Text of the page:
Before That Sex Show premiered, I promised myself to be as honest with our callers as they are with us. It seemed only fair that if people were going to be vulnerable and talk about their issues on national television, I would do the same. No matter the topic, I would give an honest answer and pull from my own life experiences. Each night that we air, people are backstage tweeting on behalf of the show, and they capture just about everything we say.
Sometimes I completely forget that we are on TV. There is a moment during every show that I feel like I am just having a conversation with dear friends. I look across the table at Heidi Hamilton, Katie Morgan and Dr. Mike as though we were enjoying a really fun dinner party. As I walk off the stage, I take my phone out of my pocket and see at least a dozen mentions from @ThatSexShow. Our Twitter guru Jessica is doing her job all too well:
@ThatSexShow: "Dougall likes a clean tuchas!"
@ThatSexShow: "Dougall is our resident swallower!"
As I read the tweets, I momentarily swallow something else: my pride. It's more like a gulp. Did I really just say all that on TV? This tends to be followed by a frantic flurry of thoughts: God, I hope my mother-in-law isn't watching. Did I really have to talk about spanking?
The other night we got a call from our dear friends Hanna and Ben. "Dougall, we were so nervous that we weren't going to like the show, but it turns out that we love it!" they told us. "We watch it together every night, and it's actually helped our relationship."
Hanna explained that after 10 years of marriage, she thought that she just didn't enjoy receiving oral sex from her husband.
Something about watching the show got us talking about our own sex life. At first we would just giggle at some of the outrageous calls and questions, giving our opinions of how to handle each callers' issues. Then we started talking about what we like and don't like in our own sex life. I had honestly never thought of explaining to Ben what would feel good. I would feel frustrated that he didn't know how to please me, and his bruised ego stopped him from trying again. We just never talked about it. The other night I gave him a few pointers and it was out of this world.
As a psychic, it always amazes me, in my practice or with my friends, how often we are afraid to be vulnerable. I am guilty of this as well; expressing my own personal truths on national television brought up the fear that I might be judged or misunderstood. Hearing that my friends were inspired to increase their own passion and communication due to our public, open dialogue is such a delight.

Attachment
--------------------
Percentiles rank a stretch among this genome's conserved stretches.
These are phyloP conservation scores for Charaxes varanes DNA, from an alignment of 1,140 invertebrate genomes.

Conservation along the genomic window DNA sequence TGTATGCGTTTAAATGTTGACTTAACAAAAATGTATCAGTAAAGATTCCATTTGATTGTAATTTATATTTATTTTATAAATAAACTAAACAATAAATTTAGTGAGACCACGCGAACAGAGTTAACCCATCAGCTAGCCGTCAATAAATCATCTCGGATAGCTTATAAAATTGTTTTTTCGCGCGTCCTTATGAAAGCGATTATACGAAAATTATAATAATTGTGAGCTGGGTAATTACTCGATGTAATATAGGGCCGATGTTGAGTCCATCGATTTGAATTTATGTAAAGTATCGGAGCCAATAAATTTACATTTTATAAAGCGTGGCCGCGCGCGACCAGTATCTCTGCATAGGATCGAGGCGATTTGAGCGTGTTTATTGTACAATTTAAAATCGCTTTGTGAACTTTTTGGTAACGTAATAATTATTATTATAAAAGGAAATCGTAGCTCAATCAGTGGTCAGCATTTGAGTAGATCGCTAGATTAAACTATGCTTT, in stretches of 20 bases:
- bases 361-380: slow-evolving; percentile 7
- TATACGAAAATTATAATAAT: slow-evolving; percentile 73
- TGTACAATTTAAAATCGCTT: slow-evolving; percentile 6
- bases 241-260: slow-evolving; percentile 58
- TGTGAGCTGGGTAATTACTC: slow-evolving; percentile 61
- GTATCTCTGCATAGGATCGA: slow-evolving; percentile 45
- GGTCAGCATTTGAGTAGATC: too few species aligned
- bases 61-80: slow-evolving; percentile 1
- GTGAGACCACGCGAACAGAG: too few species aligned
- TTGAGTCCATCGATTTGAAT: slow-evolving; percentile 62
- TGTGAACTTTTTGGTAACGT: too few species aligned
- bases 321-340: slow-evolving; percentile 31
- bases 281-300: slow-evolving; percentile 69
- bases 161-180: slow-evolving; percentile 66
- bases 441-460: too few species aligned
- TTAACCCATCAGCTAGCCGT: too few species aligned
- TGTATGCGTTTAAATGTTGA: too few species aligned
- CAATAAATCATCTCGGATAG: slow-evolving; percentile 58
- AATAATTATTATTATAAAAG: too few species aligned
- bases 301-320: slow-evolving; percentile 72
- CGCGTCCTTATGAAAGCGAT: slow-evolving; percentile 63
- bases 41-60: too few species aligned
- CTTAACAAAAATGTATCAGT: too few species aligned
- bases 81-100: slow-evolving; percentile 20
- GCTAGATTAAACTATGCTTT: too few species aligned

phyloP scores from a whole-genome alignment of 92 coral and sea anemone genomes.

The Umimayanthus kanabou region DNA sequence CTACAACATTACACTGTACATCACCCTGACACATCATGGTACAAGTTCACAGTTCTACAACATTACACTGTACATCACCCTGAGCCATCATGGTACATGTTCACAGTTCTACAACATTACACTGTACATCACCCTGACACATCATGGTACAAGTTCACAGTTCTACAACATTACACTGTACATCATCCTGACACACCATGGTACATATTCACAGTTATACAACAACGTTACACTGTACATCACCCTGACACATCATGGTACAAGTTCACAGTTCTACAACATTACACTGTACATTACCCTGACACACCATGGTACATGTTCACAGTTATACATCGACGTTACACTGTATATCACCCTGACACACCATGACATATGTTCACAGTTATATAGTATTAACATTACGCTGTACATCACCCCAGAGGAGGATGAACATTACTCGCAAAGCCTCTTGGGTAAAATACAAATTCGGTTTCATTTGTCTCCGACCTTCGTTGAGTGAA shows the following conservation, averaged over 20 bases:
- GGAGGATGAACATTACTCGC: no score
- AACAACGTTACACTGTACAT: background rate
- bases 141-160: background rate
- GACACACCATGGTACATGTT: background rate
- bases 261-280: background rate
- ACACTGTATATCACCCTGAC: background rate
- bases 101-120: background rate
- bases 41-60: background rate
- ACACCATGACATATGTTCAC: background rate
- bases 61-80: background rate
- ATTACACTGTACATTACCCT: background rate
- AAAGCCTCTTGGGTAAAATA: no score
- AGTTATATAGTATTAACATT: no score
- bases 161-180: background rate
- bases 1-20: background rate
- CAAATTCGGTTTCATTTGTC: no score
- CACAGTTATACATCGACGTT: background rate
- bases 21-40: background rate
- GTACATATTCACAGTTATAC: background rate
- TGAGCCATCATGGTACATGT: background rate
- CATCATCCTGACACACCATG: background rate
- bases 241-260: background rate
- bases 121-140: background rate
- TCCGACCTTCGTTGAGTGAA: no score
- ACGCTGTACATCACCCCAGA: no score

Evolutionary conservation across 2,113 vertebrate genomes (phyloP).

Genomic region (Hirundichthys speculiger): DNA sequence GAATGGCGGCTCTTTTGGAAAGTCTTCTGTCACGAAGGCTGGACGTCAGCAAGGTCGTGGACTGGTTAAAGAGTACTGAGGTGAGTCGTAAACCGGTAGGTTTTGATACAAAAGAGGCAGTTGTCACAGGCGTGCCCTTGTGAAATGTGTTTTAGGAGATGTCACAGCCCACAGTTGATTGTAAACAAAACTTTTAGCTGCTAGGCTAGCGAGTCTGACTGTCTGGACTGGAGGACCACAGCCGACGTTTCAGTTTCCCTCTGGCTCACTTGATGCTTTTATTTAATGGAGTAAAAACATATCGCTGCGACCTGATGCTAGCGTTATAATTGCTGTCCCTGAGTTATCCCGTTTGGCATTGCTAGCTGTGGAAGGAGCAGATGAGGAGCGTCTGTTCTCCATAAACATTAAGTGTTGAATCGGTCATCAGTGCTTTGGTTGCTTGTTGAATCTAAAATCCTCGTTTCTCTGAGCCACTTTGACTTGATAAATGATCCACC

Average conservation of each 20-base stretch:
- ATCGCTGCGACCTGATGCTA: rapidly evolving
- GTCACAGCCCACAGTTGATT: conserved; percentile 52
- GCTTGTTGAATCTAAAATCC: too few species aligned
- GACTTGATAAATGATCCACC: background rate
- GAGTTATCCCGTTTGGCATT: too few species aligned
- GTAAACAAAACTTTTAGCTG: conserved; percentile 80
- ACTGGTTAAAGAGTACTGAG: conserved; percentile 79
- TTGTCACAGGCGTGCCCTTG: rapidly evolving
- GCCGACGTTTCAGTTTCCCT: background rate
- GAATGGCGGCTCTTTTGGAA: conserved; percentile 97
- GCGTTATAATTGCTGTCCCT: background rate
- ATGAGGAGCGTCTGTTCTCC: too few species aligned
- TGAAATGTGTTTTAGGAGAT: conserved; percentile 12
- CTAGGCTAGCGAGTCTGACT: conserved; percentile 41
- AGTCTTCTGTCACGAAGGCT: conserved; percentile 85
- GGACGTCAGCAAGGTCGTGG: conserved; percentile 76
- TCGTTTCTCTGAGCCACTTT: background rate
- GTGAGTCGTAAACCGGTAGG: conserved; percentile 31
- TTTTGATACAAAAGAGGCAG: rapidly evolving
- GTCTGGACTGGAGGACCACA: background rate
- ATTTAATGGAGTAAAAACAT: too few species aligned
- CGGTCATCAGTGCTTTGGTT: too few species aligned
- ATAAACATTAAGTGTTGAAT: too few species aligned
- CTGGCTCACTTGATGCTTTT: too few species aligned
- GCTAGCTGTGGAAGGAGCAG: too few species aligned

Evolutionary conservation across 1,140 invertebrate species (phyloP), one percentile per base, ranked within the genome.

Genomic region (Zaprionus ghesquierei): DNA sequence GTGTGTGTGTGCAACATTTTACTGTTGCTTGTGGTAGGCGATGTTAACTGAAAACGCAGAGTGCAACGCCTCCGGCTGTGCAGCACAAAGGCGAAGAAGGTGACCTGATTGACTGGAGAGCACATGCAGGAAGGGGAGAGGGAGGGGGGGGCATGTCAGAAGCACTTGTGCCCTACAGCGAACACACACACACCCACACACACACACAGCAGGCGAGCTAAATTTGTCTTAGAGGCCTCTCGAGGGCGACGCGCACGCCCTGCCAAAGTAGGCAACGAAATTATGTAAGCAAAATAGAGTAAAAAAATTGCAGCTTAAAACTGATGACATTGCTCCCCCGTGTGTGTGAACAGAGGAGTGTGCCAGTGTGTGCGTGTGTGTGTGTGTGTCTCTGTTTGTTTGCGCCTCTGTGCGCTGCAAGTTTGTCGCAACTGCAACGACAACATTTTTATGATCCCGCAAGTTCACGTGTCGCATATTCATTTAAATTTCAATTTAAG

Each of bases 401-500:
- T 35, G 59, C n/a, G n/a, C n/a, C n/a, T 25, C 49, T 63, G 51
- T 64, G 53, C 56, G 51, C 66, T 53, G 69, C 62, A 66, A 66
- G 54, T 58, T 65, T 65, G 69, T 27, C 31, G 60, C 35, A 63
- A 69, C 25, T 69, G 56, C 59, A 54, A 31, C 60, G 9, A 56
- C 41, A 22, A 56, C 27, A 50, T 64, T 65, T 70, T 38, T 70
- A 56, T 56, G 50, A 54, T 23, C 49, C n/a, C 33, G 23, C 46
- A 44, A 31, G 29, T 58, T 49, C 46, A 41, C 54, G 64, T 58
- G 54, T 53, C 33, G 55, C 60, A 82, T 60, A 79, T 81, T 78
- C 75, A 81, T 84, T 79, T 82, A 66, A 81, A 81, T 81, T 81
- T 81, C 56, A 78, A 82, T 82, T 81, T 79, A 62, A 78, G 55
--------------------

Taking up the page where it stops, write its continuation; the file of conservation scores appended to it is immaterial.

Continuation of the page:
Every night I am so proud of our callers' honesty. One sweet man recently called to find out how to protect his new partner from contracting his genital herpes. Dr. Mike Dow gave statistics illustrating how common it is for people have some form of herpes, yet it's rarely discussed in a national forum. With this particular caller, I just wanted to reach through the video chat and give him a huge hug. I congratulated him for being vulnerable, open and honest with an issue that many people face.
We are all presented with opportunities to be vulnerable. Whether in our work environment, at social gatherings or with family, our brains tend to operate out of fear. We create small, exaggerated illusions of who we are and what we can share in order to protect ourselves. Unfortunately, this doesn't get us anywhere and often leaves us feeling alone. Think of those moments when you felt truly connected to someone; aren't most of them moments when one of you exposed your truth? My friends Hanna and Ben, who have been married for 10 years, only needed a simple, 10-minute conversation to recharge their connection and have mind-blowing sex.
Ask yourself today, "Am I being vulnerable? Is there a particular area of my life that I could reveal, to feel more connected to those I cherish and love?" It doesn't have to be about sex. It could be about a dream job within your company. Perhaps you fear not living up to your family's expectations. Maybe there's a friend you have a crush on. The opportunities are limitless.
As for me, I will continue to enjoy the transformative power of callers being vulnerable on our show. And if it helps for me to admit that, yes, I manscape, or that, yes, I met my husband in an online chat room, I'll keep doing it.
Follow Dougall Fraser on Twitter: www.twitter.com/dougallfraser